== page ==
- Justice Margaret A. Chan of the State Supreme Court in Manhattan has overturned New York City's ban on polystyrene foam (or Styrofoam) packaging.
- The judge insisted that the ban would not benefit the city in an environmental or economical way, and urged the NYC Department of Sanitation to develop a new solution to manage Styrofoam waste, such as paying for better machinery to clean and recycle the Styrofoam. Justice Chan said the city could make at least $400,000 by recycling 40% of its yearly plastic-foam waste, according to The New York Times
- City officials disagree with the ruling and are exploring ways to reinstitute the ban, such as an appeal.
After announcing the polystyrene ban on July 1, NYC restaurants and businesses petitioned the city's ban, saying that it would cost too much to buy other packaging. The Restaurant Action Alliance — along with foam maker Dart Container Corporation — even sued the city, with alliance leader Robert Jackson noting that "foam is 100% recyclable."
At WASTECON, Waste Dive asked NYC Department of Sanitation Commissioner Kathryn Garcia if this opposition would allow opportunity for the ban would be overturned. She responded by saying an overturn on the ban would not happen. Garcia was strong in her opinion at the conference, and the city seems to stand strong with the opinion that Styrofoam packaging should not be distributed.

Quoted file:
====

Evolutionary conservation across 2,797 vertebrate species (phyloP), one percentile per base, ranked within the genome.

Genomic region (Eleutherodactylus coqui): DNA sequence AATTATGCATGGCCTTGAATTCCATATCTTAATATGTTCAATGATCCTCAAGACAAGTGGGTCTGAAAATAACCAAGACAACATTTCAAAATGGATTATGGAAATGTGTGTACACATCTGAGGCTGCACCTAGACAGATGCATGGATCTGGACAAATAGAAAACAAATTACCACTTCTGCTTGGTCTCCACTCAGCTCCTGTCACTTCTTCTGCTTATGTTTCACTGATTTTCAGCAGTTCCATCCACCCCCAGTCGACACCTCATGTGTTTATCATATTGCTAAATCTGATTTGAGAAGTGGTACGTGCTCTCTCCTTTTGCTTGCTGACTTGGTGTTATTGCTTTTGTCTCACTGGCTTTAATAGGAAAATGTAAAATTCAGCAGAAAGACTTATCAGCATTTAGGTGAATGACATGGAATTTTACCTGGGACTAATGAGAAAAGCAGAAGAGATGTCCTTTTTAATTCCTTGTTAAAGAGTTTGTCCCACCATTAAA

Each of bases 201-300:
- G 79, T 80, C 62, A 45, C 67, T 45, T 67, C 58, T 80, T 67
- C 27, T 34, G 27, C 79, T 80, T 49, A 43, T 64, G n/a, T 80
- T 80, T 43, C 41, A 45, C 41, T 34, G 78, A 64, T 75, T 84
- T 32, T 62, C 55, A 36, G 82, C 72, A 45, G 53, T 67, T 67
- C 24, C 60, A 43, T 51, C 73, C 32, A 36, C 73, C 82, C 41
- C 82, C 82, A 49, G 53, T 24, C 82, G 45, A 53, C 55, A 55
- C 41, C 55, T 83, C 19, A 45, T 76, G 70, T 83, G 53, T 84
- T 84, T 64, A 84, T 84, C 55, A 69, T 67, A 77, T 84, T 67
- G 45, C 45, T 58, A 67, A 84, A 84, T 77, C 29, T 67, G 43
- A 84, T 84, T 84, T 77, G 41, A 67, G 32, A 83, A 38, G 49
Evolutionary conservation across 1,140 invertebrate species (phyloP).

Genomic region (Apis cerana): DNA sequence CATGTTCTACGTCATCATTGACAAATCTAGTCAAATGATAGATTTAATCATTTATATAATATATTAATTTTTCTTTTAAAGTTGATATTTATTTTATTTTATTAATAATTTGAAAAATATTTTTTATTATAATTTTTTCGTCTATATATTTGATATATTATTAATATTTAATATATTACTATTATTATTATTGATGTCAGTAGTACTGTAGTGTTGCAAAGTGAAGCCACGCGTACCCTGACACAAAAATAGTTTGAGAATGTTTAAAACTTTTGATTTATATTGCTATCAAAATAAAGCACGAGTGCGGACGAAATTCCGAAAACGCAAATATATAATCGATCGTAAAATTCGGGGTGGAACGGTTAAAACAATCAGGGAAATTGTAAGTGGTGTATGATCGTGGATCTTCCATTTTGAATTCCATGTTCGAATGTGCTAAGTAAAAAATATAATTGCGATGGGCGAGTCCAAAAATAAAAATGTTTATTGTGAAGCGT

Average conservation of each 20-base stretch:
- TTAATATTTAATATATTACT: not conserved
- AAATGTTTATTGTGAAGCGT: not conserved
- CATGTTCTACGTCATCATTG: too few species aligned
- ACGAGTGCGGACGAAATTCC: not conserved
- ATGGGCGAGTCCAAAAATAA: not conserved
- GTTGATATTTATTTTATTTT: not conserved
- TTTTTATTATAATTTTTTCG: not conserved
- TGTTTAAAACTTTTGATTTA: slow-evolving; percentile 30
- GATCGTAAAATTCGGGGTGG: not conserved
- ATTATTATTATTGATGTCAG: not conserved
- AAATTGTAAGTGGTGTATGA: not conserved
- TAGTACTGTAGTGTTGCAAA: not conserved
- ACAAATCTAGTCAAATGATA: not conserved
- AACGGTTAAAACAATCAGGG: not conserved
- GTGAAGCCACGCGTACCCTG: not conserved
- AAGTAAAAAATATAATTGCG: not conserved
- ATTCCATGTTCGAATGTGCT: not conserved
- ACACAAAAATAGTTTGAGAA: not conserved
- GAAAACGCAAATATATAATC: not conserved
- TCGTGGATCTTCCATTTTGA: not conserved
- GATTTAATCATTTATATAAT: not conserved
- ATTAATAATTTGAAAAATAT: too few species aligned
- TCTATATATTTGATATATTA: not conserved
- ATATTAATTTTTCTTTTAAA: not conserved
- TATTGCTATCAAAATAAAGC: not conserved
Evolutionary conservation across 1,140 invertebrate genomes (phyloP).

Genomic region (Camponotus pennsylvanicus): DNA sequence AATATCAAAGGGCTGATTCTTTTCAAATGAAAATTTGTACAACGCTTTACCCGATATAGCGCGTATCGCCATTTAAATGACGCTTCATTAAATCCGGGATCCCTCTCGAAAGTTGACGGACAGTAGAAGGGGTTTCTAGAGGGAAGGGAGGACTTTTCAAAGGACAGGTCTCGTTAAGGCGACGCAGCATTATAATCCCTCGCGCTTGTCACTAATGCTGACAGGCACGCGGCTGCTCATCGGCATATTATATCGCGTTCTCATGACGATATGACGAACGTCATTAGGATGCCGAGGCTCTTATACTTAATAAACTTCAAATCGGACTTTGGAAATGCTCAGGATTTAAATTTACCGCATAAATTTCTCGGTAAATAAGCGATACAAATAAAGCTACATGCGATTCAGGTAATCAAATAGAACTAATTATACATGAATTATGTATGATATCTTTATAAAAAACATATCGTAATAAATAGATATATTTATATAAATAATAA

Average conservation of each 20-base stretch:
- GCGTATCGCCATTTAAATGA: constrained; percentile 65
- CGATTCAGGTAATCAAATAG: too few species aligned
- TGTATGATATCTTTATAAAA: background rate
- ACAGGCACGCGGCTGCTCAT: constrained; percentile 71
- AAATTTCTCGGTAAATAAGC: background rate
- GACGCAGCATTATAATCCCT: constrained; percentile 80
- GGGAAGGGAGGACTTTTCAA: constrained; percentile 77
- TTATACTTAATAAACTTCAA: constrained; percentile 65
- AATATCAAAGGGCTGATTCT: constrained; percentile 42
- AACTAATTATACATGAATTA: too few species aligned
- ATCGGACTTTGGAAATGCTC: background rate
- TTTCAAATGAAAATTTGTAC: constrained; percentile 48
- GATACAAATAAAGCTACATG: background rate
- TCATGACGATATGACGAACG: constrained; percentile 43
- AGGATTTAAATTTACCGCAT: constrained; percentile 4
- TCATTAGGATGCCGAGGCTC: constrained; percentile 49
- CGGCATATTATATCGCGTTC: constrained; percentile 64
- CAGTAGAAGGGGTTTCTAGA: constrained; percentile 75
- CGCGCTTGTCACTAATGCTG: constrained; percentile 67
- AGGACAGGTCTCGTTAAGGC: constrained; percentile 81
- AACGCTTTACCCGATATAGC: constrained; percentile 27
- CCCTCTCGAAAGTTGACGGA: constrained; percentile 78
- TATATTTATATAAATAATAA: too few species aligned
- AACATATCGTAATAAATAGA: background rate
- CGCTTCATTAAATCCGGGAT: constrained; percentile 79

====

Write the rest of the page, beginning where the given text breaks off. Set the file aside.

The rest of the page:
"These products cause real environmental harm, and we need to be able to prevent nearly 30,000 tons of expanded polystyrene waste from entering our landfills, streets and waterways. We are reviewing our options to keep the ban in effect." said Ishanee Parikh, a de Blasio spokeswoman, in a statement.
Caswell F. Holloway, a former deputy mayor for operations who led efforts to ban Styrofoam, agreed by stating: "The decision is clearly wrong ... The product has inflicted extraordinary environmental harm and should not be in use."
Dart had a positive response to Monday's ruling, and the company’s director of recycling, Michael Westerfield, said, "We view this as a win for recycling and the environment." The company ensured that it would buy and install new sorting machines that will recover more than 90% of the foam.